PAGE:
New chemical sponge has potential to mitigate carbon footprint of oil industry
02 Dec 2014



UK scientists have discovered a ground-breaking technique with the potential to dramatically reduce the amount of energy used in the refinement of crude oil.




Professor Martin Schröder and Dr Sihai Yang from The University of Nottingham have led a multi-disciplinary team of scientists from Nottingham, ISIS Neutron Facility, Oak Ridge National Laboratory, and Diamond Light Source to discover a porous material that works like a chemical sponge to separate two important gases from mixtures generated during crude oil refinement.

The existing industrial process uses huge amounts of energy to separate and purify these gases, so the new technique has the potential to revolutionise the oil industry by significantly reducing carbon emissions and making the process more environmentally friendly.

Crude oil is a raw material that is refined to produce fuel for cars, to heat homes, and to create polymers and other useful materials. It is made up of a complex mixture of hydrocarbons (chemical compounds that contain only hydrogen and carbon), of which only certain components are commercially useful.

One industrial process used to achieve hydrocarbon separation is called “cryogenic distillation”. It is operated at enormous scales worldwide and uses vast amounts of energy to generate the high pressures and cryogenic temperatures required to ensure efficient separation of hydrocarbon mixtures into pure components.

However, an innovative solution may have come in the form of a novel chemical sponge. This porous material, a metal-organic framework, was developed by the same team at Nottingham just two years ago.Now, for the first time, scientists have proved that it can be used to separate hydrocarbon mixtures without the need for high pressures or very low temperatures.

Made from cheap organic materials, aluminium nitrate salt and water, the porous material, called NOTT-300, is able to adsorb different gases found in mixtures of hydrocarbons at different rates, making it possible to separate them and extract the most useful ones. NOTT-300 requires less energy to function than existing methods, as it operates at ambient temperatures and normal pressures. The gases that are adsorbed into NOTT-300 can be removed without a significant energy input and therefore the material can be easily reused.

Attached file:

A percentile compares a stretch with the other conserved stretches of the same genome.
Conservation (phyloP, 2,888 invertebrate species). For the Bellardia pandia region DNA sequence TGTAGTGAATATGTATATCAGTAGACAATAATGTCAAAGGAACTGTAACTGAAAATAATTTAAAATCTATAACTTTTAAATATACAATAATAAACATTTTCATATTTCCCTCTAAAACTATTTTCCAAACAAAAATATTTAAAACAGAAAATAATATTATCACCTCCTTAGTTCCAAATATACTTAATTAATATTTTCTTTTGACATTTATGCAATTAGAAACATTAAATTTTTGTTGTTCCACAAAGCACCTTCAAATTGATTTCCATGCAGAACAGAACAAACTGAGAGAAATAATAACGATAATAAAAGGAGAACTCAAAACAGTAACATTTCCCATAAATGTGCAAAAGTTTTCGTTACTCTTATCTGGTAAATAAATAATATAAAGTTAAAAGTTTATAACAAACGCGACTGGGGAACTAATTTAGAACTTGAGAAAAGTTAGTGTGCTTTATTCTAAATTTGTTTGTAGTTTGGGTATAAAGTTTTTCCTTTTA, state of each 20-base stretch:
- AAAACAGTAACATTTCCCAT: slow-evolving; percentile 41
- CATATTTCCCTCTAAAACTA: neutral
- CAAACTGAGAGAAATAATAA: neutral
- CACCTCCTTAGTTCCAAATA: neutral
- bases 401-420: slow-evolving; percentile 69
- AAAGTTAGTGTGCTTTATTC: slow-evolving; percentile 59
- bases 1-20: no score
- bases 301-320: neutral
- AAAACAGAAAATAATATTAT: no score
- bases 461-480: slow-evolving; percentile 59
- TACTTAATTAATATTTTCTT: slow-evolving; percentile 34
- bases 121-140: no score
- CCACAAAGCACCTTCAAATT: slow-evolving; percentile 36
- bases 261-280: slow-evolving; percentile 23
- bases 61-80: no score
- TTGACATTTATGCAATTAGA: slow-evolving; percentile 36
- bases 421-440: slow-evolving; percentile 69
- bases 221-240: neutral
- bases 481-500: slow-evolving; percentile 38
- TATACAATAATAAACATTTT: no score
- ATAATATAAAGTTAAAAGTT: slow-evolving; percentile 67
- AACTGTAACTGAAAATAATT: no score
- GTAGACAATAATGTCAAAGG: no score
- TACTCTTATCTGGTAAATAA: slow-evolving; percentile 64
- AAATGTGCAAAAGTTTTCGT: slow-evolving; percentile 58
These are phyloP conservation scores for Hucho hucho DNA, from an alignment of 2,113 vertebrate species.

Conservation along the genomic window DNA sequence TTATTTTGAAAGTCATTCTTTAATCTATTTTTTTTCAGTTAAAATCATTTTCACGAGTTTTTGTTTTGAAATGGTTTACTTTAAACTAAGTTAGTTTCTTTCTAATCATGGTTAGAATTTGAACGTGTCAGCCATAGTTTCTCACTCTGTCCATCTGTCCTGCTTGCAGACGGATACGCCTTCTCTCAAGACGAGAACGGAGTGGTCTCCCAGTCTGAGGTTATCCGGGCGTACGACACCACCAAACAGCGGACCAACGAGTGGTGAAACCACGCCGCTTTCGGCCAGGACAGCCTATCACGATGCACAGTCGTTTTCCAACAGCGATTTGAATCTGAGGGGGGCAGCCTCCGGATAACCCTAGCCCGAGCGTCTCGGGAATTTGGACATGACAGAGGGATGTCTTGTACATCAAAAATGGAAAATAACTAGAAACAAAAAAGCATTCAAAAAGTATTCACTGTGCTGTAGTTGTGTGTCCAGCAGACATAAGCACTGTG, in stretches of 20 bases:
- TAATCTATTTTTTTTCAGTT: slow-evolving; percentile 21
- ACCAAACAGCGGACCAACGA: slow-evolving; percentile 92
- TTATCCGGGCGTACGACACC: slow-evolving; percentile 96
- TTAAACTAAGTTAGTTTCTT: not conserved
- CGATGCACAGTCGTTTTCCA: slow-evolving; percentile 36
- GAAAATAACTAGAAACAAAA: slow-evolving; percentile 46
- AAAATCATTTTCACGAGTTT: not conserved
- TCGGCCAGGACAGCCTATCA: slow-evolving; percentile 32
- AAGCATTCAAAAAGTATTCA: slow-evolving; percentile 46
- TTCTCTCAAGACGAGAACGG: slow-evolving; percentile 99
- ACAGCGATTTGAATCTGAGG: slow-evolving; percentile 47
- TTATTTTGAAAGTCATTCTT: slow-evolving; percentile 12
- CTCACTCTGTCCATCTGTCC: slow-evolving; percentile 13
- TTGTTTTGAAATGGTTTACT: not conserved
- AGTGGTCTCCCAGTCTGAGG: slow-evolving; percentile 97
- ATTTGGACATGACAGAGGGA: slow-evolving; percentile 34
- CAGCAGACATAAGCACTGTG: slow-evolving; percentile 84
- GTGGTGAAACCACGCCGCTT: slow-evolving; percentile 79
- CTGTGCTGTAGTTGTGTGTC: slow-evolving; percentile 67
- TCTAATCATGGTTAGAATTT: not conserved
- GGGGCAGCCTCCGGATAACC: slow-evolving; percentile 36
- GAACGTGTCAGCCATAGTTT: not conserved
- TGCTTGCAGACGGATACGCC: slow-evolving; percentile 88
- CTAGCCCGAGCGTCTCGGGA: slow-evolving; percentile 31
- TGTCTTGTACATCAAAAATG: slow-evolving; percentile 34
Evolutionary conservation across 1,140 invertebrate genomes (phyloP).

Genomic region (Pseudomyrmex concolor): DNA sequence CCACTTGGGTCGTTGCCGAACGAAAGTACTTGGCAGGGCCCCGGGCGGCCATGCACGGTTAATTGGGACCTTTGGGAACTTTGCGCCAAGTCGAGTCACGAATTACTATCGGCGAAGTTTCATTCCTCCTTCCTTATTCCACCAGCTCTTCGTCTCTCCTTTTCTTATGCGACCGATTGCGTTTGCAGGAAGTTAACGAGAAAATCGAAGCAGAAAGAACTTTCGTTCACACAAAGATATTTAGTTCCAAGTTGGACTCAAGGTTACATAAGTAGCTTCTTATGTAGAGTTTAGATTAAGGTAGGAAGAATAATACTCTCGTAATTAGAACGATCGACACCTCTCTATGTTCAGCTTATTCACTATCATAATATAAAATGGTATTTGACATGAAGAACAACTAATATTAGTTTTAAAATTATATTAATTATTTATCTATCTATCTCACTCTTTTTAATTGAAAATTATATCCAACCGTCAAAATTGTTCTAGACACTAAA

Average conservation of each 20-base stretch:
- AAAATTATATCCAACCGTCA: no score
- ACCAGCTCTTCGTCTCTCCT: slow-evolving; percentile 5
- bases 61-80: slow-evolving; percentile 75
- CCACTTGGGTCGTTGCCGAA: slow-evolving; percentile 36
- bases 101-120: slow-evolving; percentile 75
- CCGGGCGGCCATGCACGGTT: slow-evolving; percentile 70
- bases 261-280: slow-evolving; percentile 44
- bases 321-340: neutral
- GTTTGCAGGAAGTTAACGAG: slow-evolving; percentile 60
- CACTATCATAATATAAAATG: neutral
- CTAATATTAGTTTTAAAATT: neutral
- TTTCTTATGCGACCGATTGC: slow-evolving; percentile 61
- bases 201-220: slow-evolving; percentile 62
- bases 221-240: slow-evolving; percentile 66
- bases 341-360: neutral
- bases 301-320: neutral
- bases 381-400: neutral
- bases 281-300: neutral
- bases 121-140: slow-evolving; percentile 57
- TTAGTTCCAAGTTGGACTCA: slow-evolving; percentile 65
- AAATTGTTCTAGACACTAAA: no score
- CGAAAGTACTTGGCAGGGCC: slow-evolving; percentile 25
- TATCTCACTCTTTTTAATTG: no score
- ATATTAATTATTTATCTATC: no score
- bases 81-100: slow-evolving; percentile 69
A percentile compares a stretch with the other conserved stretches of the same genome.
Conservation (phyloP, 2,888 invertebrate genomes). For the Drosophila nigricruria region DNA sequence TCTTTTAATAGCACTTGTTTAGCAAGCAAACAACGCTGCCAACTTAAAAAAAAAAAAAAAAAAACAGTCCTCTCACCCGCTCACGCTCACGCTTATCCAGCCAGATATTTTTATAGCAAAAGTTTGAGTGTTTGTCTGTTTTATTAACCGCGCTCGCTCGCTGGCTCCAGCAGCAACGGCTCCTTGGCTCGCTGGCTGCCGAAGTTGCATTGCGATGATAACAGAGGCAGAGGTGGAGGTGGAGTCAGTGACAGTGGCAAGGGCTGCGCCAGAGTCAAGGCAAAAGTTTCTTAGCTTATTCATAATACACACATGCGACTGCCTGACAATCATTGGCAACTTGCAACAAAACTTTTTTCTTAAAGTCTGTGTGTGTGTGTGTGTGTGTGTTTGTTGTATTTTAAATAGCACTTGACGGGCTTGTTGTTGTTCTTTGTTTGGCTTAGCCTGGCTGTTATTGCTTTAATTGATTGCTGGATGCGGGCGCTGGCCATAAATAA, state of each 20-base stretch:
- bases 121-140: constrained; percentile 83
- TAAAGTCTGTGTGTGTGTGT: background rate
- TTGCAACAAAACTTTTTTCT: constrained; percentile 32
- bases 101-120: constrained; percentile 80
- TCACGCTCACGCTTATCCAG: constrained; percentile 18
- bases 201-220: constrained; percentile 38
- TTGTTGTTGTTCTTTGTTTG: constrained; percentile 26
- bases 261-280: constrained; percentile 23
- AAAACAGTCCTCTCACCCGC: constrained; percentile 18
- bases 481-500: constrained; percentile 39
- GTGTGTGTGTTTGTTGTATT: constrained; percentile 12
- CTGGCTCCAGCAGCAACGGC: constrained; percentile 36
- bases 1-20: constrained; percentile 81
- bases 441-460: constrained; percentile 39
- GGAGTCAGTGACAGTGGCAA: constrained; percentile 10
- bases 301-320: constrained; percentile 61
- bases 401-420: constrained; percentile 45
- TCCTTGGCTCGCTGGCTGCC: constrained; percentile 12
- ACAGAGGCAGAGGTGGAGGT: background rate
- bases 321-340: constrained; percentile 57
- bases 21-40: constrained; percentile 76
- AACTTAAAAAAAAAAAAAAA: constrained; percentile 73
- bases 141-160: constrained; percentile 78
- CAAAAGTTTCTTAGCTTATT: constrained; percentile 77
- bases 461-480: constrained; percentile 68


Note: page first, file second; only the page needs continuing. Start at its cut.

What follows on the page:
The team of scientists from Nottingham used Diamond, the UK’s synchrotron science facility, as well as the ISIS Neutron Facility and Oak Ridge National Laboratory, the UK’s and USA’s world-leading neutron facilities respectively, to prove that the sponge works under real life conditions. 

Professor Martin Schröder, Dean of the Faculty of Science at Nottingham says: “It is a very important to be able to separate different hydrocarbons effectively and efficiently with low energy consumption. Porous solids, such as the metal-organic framework system studied here, represent important materials for the future development of low energy separation technologies. We are most grateful to our collaborators at ISIS Neutron Facility, Oak Ridge National Laboratory, and Diamond Light Source in bringing this work to fruition.” 

Dr Sihai Yang, the winner of Diamond Young Scientist and BTM Willis Prize, is a Senior Research Fellow at Nottingham.He led the project together with Professor Martin Schröder. Dr Yang says: “With the help of advanced central facilities like Diamond, ISIS, and ORNL, we have developed a new separation technique which can potentially reduce the energy usage associated with  oil, petroleum, and chemical industries which require the separation of raw hydrocarbons from crude oil.

“This is the first time that a completely reusable, energy efficient porous material has been shown to be capable of fully separating small molecule hydrocarbons, particularly for acetylene and ethylene, the latter being the largest volume organic used  in the world. The next step is to launch in-depth collaborations with materials engineers and R&D from industries. The current research shows promise in that direction and we’re confident that this exciting work will attract new collaborators.”

The discovery of the exciting new material, NOTT-300 could have a significant impact on the oil industry by removing the necessity for some energy-intensive refinement processes.

The research was funded by Engineering and Physical Sciences Research Council (EPSRC), the European Research Council (ERC), The University of Nottingham and Leverhulme Trust.

Charlotte Anscombe - Media Relations and Campaign Manager, University of Nottingham
Research date: December 2014​

Further Information

For more information please contact Dr Nick Bennet in the School of Chemistry, University of Nottingham on +44(0)1159513418,